I want to ask a couple questions about the following proof. The proof originally came from a textbook and then a question on stackoverflow below.

How does this proof, that the halting problem is undecidable, work?

# Question 1:

Does the proof below essentially make H a simulator for its input machine?

In other words, is there an important difference between saying H = M and the following description from the proof?

```
H([M,w]) = {accept if M accepts w}
= {reject if M does not accept w.}
```

# Question 2:

How is my following comments correct or incorrect?

I thought the halting problem was the problem of deciding if a given machine will halt regardless of its output(accept/reject). If a solution exists for a halting problem, it has to be something that analyses source code like a compiler/decompiler/disassembler instead of actually running it. If it needed to run it, obviously it would never determine on a "no" answer.

Noticing that apparent problem in the proof, the whole proof seems not to show undecidability of the halting problem.

The proof instead seems to show this: The following algorithm will not halt:

```
boolean D()
{
return not D();
}
```

Following is the proof in question retyped from Intro to the Theory of Computation by Sipser.

**THE HALTING PROBLEM IS UNDECIDABLE**

Now we are ready to prove Theorem 4.11, the undecidability of the language

ATM = {[M,w] | M is a TM and M accepts w}.

PROOF: We assume that ATM is decidable and obtain a contradiction. Suppose that H is a decider for ATM. On input , where M is a TM and w is a string, H halts and accepts if M accepts w. Furthermore, H halts and rejects if M fails to accept w. In other words, we assume that H is a TM, where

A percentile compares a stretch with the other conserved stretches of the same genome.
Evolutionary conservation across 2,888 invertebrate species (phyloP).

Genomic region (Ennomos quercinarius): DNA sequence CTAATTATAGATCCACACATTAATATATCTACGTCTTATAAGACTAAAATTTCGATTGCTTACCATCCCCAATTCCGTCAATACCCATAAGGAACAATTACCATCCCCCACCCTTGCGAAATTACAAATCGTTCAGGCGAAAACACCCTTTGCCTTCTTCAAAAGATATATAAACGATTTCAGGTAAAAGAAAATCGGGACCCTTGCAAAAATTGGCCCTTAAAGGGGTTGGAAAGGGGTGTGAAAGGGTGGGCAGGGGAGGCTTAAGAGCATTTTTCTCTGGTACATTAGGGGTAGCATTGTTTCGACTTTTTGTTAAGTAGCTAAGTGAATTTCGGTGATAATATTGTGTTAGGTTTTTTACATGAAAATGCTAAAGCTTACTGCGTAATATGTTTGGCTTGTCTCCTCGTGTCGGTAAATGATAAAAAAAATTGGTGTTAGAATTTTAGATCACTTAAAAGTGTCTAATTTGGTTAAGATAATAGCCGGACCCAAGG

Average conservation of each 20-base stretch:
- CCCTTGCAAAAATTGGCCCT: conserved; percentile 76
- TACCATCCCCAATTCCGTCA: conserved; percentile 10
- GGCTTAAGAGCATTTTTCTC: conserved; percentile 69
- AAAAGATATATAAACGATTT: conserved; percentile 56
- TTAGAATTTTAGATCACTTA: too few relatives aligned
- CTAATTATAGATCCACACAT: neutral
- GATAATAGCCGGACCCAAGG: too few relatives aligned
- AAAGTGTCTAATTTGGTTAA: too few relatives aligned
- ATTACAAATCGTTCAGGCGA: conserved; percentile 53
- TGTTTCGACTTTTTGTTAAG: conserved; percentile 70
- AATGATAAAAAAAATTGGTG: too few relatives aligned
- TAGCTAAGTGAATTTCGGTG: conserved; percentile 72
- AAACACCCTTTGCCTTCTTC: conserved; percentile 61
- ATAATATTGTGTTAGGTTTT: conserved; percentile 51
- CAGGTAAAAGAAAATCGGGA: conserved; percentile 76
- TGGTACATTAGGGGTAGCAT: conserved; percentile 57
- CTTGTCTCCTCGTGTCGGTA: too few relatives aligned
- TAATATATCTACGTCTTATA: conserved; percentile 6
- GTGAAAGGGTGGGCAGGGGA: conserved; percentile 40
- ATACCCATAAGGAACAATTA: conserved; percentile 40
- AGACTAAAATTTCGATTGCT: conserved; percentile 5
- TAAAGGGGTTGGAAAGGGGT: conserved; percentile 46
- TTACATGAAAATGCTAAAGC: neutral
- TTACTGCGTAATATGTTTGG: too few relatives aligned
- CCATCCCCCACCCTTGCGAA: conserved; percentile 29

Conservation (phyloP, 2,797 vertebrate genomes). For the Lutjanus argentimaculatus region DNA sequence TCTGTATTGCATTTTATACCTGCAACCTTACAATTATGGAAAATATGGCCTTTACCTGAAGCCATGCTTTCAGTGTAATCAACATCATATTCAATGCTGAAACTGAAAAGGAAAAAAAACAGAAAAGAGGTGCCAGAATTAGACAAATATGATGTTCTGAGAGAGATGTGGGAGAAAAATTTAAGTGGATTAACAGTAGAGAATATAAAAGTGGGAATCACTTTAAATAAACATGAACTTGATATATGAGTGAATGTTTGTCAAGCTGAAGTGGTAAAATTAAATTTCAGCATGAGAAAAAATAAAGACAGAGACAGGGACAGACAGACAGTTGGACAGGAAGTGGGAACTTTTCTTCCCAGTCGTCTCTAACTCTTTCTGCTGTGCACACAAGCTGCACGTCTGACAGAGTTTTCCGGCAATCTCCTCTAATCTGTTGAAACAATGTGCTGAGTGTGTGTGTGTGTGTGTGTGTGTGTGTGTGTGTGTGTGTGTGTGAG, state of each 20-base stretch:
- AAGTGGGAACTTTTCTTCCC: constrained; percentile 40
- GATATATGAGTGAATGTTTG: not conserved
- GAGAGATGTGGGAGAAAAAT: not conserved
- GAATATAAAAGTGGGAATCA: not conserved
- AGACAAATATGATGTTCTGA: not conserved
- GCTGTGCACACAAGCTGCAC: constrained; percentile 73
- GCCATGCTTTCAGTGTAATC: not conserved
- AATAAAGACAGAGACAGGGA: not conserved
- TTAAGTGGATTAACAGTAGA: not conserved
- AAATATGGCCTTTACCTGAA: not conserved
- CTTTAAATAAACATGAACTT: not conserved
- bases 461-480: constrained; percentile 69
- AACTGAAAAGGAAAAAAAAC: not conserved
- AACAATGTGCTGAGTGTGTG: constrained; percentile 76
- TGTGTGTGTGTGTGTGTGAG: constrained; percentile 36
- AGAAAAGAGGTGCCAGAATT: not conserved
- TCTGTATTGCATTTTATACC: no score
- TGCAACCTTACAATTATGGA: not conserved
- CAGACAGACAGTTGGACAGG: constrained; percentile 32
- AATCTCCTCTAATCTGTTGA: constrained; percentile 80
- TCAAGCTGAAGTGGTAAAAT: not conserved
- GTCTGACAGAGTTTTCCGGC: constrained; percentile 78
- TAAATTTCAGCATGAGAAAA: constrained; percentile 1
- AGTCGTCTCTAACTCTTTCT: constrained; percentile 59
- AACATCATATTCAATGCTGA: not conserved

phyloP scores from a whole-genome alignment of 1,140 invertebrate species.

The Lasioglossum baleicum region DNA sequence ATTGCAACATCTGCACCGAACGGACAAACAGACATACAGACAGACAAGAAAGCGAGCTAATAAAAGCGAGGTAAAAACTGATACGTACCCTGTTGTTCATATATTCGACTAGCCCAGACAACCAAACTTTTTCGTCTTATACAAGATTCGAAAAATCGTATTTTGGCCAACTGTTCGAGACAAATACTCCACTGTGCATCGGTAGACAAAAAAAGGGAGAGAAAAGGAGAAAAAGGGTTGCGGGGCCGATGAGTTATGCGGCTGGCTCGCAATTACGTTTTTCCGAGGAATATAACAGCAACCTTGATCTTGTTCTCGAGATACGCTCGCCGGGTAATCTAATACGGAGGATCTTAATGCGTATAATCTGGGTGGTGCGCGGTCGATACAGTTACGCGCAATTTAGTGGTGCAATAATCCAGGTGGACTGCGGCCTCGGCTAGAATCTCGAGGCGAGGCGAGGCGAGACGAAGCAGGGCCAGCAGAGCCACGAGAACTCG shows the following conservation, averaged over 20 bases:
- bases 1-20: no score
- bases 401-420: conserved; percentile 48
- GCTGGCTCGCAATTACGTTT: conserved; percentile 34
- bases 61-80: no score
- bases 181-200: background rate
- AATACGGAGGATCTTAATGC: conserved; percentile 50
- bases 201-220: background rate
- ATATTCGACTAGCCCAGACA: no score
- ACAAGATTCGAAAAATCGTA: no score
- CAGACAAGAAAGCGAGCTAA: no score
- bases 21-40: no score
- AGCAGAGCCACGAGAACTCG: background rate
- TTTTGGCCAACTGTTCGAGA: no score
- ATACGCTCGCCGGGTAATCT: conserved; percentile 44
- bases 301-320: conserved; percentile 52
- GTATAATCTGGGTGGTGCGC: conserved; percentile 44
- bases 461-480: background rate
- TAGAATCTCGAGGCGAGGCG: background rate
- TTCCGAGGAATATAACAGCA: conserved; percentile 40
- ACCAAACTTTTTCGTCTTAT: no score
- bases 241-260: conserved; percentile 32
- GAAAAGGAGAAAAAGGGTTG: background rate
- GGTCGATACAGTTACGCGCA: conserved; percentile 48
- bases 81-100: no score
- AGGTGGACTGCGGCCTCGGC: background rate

```
H([M,w]) = {accept if M accepts w}
= {reject if M does not accept w.}
```

Now we construct a new Turing machine D with H as a subroutine. This new TM calls H to determine what M does when the input to M is its own description . Once D has determined this information, it does the opposite. That is, it rejects if M accepts and accepts if M does not accept. The following is a description of D.

```
D = "On input [M], where M is a TM:
1. Run H on input [M, [M]].
2. Output the opposite of what H outputs; that is, if H accepts, reject and if H rejects, accept."
```

Don't be confused by the idea of running a machine on its own description! That is similar to running a program with itself as input, something that does occasionally occer in practice. For example, a compiler is a program that translates other programs. A compiler for the language Pascal may itself be written in Pascal, so running that program on itself would make sense. In summary,

```
D([M]) = { accept if M does not accept [M]
= { reject if M accepts [M]
```

What happens when we run D with its own description as input> In that case we get:

```
D([D]) = {accept if D does not accept [D]
= {reject if D accepts [D]
```

No matter what D does, it is forces to do the opposite, which is obviously a contradiction. Thus neither TM D nor TM H can exist.